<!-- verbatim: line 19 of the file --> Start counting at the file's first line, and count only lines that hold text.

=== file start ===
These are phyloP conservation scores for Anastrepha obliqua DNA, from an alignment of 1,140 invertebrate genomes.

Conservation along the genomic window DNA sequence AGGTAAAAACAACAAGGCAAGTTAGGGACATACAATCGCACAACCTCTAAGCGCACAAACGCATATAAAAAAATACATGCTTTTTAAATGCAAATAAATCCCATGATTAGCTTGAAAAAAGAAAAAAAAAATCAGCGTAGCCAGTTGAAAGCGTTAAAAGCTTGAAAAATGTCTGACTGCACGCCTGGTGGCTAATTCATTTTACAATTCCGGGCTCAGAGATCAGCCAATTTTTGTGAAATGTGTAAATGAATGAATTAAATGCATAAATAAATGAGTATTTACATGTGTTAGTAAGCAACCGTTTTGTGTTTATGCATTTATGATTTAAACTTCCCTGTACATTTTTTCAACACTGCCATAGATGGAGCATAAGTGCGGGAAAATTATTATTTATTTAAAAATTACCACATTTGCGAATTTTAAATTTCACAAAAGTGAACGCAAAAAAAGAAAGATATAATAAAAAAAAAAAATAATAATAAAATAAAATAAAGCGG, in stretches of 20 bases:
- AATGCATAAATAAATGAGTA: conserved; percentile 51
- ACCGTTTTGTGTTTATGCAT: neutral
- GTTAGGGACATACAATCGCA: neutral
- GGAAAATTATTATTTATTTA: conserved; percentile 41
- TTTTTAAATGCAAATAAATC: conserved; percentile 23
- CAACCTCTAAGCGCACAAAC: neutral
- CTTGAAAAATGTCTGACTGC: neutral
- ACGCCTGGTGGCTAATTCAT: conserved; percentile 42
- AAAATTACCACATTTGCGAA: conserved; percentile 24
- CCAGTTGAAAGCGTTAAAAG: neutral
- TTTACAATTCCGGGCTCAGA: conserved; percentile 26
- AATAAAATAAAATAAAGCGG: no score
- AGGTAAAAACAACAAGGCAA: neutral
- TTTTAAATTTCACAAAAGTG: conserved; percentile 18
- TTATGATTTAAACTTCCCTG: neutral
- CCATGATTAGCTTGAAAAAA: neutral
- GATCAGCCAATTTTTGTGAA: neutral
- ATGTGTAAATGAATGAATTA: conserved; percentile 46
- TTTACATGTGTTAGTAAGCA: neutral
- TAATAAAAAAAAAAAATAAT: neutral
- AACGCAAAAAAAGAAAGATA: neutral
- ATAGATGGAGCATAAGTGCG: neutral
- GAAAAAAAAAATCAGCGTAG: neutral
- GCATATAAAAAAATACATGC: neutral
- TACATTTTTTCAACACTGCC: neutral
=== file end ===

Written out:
- GATCAGCCAATTTTTGTGAA: neutral